I’ve always dreamed of owning an old, spooky house with oddly-shaped rooms and secret cubbies. As long as it didn’t come fully equipped with a collection of creatures who call my name in the dark. That’s the problem Kim Darby faces, when she moves into her grandmother’s old home in the 1973, TV movie Don’t Be Afraid of the Dark.
Kim plays Sally, a stay-at-home wife dedicated to her upwardly mobile husband (Jim Hutton). Though he’s not sold on the merits of country living, Sally happily dives into the task of turning the quaint building into a showplace where she can have cocktail parties with her granny-gown wearing friends. (Granny-gowns were all the rage in 1973.).
To help her with the job, she hires a temperamental, shi shi, interior designer and Uncle Charlie (Willian Demarest) to do the carpentry work.
Sally discovers a small, dark room off the kitchen that was once her grandfather’s study. The two by four room has a fireplace which has been bricked up with great vigor and the ash door has been bolted shut. Uncle Charlie tells Sally that it must stay that way but he won’t explain why. He should have told her that building a fire in a room the size of a VW bus would be akin to relaxing in front of a metal smelting furnace, but no, he has to be contrary and make her curious.
As soon as he leaves, Sally pries the bolts off the ash door and peers in. It’s a bottomless chute and from this angle she sees that unbricking it would be hard. Never mind the fact that the fireplace has no floor, so no place to actually put the burning logs, but that’s apparently not important.
What is important, is that Sally has inadvertently set them free. At first, they’re nothing but squeaky, whispered voices who are a little too excited about the possibilities. Then they go on the attack. They grab Sally’s dress as she walks down the stairs and steal her napkin at a dinner party. When she finally gets a glimpse of the two-foot beasts, she freaks out in front of her guests who all think she’s gone mad.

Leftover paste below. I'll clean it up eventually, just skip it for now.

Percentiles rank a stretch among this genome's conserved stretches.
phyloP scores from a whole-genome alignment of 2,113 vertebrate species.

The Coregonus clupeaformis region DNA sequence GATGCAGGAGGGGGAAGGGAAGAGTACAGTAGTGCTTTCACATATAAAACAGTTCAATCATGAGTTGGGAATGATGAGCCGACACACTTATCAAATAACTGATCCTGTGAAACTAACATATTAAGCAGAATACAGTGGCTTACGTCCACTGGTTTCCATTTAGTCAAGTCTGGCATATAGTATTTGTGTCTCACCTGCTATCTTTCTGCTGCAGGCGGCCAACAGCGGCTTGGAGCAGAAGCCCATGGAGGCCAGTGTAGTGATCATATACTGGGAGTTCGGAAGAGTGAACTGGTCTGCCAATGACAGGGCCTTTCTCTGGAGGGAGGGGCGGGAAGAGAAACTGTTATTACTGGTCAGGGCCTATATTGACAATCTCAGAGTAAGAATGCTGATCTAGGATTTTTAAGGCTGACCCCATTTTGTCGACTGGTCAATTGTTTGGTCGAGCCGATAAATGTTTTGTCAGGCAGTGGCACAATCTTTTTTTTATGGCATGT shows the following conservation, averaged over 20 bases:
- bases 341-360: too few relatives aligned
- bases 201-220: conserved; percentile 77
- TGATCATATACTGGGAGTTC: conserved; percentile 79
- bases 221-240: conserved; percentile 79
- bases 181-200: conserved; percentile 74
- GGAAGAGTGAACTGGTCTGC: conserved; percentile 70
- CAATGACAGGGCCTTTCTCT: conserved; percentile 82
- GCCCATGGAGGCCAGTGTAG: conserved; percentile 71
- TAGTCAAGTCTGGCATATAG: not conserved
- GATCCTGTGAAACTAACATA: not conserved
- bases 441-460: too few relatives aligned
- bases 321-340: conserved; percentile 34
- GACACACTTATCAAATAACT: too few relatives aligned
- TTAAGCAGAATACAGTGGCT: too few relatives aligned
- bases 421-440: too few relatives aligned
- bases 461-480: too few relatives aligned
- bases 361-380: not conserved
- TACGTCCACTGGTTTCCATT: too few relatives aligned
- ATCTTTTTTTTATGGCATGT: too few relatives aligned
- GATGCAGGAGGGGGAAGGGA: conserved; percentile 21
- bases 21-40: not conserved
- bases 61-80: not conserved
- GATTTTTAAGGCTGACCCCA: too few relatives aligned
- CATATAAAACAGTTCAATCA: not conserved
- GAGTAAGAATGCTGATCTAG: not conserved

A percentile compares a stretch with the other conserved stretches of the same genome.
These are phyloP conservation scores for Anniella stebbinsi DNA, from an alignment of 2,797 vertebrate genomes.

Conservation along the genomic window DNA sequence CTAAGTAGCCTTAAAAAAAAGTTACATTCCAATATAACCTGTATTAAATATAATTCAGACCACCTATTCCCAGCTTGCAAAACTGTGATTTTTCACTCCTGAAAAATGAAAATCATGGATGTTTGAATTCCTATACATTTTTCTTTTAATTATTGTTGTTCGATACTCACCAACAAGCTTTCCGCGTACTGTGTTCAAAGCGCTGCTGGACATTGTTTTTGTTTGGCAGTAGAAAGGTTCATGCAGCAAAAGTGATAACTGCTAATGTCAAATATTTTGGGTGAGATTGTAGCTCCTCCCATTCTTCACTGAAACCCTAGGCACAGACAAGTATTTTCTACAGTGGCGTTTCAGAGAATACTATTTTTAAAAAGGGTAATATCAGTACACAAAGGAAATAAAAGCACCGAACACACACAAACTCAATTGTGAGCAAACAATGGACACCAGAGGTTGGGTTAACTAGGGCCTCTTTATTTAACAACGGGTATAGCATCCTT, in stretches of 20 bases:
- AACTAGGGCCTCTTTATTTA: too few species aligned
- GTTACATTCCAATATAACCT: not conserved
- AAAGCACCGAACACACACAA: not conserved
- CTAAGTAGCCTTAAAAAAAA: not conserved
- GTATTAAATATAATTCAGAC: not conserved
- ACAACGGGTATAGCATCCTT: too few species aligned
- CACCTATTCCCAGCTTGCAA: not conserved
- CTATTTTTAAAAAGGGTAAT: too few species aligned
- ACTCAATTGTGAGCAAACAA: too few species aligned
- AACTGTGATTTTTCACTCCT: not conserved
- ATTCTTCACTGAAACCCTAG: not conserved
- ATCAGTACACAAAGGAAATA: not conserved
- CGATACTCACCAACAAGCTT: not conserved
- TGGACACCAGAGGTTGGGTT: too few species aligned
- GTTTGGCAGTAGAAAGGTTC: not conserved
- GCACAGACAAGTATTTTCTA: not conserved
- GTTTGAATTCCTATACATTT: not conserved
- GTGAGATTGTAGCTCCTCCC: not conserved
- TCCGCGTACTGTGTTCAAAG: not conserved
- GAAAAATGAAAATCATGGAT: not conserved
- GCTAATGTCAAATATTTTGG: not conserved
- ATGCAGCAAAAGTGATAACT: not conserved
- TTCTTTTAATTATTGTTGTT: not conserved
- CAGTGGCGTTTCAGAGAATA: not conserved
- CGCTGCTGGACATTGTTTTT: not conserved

But I Want To!
The creatures are truly a thing of wonder in this movie. They have fat, furry bodies and heads that look like a moldy pumpkins. They move beautifully because they’re real. Diminutive actor, Felix Silla, who played Cousin Itt on The Addams Family fills out one of the three monster suits. The set designers then created large scale objects such as books and phones to make the creatures look even smaller as the crawl around spying on Sally.
The best scene in the movie takes place in the bathroom. Sally is in the shower, when the creatures come out of the closet. They use a coat hanger to turn off the lights, then one grabs a straight razor with intentions of doing some damage. “No, don’t hurt her,” whispers the leader. “But I want to!” razor boy whispers back. It’s truly creepy and so much fun.
As Sally spirals downward, her husband gets more annoyed than concerned. She’s jeopardizing his shot at full partner at the agency and he wants her to knock it off. Her solution, sell the house which angers not only the designer but the whispering creatures as well. They up their terror campaign, but they don’t count on Sally’s best friend, Barbara Anderson, the one person who believes Sally’s story.
In the end, its a full-on battle for Sally’s soul as the creatures find ways to eliminate everyone around her. Her only weapon against them is light but these sneaky little monsters are out to prove a point. Flashlights and candles won’t help you. You should be very afraid of the dark.
Warner Archive has recently released a remastered version of this excellent TV movie. It’s scary without being gruesome and full of chilling cat and mouse play between Sally and her not-so-inner demons. The movie is available through Warner Archive’s burn-on-demand program. Visit their movie page to see a sample of the remastered film quality which is much better than the clip I’ve included below.
Spoiler alert: This clip does show the creatures, so don’t watch it if you’d rather be surprised!